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Okay, question: can it perform the following task elegantly?

Say, I build a declarative tree describing a layout, and I render it. Now I remove one item from the tree. Can the layout engine efficiently remove the item from the view, and... (now it comes) provide an animation for it? As in, the item slowly losing opacity, then the surrounding items moving closer together? (Or a different animation depending on settings).

Of course, the opposite should also be possible (i.e., inserting an item).

Implement this, and we're a step beyond CSS, because so far this has not been possible (elegantly) in CSS. I.e., remove the element from the DOM tree, and it is gone immediately (without the animation). And no amount of CSS can fix this.




One motivation for reimplementing a layout engine for React Native was to solve this exact problem that CSS doesn't address.

We have LayoutAnimation inside of React Native which lets you do that. It's not very well documented and the delete method is not implemented, but the idea is there :)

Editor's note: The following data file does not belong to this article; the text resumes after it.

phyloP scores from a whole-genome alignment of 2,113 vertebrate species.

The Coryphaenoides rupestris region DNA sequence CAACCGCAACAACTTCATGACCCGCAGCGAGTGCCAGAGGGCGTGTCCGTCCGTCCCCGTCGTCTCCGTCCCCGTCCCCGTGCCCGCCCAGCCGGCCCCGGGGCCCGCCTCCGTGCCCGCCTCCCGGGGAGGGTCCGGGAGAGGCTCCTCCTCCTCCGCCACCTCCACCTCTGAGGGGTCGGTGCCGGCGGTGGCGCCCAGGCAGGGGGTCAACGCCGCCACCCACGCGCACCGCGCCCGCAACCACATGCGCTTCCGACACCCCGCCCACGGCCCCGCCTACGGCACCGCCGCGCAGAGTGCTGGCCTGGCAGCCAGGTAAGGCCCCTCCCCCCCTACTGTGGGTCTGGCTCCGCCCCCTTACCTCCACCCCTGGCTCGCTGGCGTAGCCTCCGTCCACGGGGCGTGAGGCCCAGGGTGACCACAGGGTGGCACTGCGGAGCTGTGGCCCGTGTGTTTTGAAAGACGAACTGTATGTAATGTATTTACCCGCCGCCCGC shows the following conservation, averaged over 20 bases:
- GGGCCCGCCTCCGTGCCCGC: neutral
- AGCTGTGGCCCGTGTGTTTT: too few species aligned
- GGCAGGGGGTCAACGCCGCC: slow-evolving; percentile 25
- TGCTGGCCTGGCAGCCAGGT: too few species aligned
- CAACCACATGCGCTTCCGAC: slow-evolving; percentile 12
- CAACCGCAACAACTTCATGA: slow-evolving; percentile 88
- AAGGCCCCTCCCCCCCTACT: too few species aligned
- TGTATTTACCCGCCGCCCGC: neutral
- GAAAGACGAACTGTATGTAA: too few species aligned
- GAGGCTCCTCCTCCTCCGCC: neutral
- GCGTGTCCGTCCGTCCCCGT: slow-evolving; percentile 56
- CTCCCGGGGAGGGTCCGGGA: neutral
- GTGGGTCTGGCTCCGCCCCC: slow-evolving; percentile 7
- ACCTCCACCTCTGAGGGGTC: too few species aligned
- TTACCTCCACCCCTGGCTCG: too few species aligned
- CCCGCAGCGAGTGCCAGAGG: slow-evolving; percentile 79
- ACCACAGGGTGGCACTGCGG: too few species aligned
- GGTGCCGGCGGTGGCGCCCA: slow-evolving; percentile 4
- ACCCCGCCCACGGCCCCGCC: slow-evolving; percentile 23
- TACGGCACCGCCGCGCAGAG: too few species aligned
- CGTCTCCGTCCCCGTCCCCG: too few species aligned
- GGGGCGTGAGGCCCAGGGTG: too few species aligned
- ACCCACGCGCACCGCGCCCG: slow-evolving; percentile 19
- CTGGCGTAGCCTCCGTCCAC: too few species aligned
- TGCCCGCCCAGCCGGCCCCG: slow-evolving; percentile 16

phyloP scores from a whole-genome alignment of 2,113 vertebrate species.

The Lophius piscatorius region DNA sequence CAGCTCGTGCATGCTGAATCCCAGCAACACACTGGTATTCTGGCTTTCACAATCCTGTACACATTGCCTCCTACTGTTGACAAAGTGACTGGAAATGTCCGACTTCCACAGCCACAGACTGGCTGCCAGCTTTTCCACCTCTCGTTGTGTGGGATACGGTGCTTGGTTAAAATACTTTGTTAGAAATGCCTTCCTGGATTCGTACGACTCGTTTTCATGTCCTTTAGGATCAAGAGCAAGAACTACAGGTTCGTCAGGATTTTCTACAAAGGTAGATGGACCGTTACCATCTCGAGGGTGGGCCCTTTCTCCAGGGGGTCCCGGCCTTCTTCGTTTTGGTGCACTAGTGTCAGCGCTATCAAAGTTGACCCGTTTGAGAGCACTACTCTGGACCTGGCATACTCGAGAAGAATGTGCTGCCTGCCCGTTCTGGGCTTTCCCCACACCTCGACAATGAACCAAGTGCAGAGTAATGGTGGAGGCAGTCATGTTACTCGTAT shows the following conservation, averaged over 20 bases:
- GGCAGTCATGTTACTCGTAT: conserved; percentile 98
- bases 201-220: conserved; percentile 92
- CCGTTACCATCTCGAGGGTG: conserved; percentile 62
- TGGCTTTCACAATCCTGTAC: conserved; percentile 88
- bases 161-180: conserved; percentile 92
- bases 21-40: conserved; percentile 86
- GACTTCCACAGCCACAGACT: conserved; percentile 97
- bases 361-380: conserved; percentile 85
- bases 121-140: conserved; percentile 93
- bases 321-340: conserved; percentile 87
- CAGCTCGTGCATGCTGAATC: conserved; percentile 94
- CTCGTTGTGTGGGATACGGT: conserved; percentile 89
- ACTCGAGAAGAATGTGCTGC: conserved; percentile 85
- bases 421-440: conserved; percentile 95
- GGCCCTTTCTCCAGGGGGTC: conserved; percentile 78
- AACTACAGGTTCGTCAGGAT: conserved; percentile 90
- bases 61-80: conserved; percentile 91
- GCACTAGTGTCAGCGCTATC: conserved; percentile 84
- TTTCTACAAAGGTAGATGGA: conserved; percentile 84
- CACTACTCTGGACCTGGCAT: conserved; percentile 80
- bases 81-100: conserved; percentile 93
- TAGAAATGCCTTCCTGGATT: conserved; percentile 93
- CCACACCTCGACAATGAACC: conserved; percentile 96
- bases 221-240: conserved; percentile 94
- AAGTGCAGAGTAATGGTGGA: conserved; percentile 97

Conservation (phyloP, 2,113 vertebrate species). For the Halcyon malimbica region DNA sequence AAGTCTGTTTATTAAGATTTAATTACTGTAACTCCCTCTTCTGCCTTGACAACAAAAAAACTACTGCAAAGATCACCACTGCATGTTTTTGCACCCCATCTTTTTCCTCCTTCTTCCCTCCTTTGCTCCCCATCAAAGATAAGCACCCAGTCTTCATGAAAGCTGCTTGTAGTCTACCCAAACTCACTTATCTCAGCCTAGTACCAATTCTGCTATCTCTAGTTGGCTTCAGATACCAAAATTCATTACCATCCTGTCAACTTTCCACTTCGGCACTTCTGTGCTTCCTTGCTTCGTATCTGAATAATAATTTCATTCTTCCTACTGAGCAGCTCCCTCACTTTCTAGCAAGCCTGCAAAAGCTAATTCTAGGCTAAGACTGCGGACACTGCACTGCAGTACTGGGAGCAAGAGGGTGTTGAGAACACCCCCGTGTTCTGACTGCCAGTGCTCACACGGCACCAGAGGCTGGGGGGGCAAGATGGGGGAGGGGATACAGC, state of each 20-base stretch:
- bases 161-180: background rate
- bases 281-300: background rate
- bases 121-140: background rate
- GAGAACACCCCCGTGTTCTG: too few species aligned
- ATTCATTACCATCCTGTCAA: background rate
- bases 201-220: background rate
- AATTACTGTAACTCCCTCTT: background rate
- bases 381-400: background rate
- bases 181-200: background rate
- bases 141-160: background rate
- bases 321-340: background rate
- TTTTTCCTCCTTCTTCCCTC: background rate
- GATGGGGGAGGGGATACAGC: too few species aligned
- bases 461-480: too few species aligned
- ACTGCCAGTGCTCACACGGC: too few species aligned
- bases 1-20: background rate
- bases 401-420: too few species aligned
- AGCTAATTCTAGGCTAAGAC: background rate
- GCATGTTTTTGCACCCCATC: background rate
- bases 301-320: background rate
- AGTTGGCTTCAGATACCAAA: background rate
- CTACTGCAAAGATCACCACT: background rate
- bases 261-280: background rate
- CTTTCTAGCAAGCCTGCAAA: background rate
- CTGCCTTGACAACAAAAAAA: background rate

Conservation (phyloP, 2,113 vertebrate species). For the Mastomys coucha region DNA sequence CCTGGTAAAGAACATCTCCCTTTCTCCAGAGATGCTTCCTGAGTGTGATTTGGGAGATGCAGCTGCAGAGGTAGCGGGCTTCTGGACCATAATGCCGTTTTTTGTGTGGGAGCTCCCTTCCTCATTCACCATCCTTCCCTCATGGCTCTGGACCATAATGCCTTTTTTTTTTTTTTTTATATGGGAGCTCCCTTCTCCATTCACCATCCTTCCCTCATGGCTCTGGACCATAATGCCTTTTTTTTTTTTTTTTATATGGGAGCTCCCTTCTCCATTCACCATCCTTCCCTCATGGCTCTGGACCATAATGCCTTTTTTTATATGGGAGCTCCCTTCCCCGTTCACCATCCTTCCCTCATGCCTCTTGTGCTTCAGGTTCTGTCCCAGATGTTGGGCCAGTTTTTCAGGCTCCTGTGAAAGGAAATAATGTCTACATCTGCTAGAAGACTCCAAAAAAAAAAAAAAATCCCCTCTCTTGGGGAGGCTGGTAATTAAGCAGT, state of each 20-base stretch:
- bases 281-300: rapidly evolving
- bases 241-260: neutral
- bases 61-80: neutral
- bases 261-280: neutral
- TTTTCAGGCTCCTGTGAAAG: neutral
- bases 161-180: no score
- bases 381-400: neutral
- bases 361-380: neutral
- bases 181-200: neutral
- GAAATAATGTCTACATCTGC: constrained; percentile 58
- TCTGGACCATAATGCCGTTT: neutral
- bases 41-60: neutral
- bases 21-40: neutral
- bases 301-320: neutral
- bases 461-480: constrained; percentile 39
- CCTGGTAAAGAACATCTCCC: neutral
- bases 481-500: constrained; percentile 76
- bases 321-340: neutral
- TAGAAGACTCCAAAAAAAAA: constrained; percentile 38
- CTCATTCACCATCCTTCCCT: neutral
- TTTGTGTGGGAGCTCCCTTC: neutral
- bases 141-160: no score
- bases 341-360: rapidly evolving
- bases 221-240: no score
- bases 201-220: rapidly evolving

https://facebook.github.io/react-native/docs/layoutanimation...


Yoga itself does not handle animation but by using another animation system on top of Yoga it should be very possible. I have not yet tried it myself but by wrapping a layout change in a UIView animation block the above should be doable (on iOS but similar should hold on other platforms).


Interesting. Could it be done efficiently? I.e., without walking the complete tree on every update?


It's platform specific, as I understand Yoga, it's just a nicer way to write UI code as I see it. On iOS for example, you should totally be able to wrap it be able to wrap Yoga code in existing animation engine, like UIView animation, layer animations and UIKit dynamics. So it'll be as efficient as the system its running on implemented its layout and animation engine. In the case of iOS, it would be amazingly efficient.


Animation effects like this are more annoying than anything else, anyway.


No it's not, nicely done animations, and I'm not saying over the top animation, can ease context changes for example. It's better to have an object moving to its new place than to have an object disappear and reappear somewhere else on the screen.


Over the top example: Mac mail, when sending email send the window "over the top" of your screen. As mentioned above, it's not the effect, it's the purpose. Better to not animate and be considered "lazy" or "inelegant" than to over animate and annoy.




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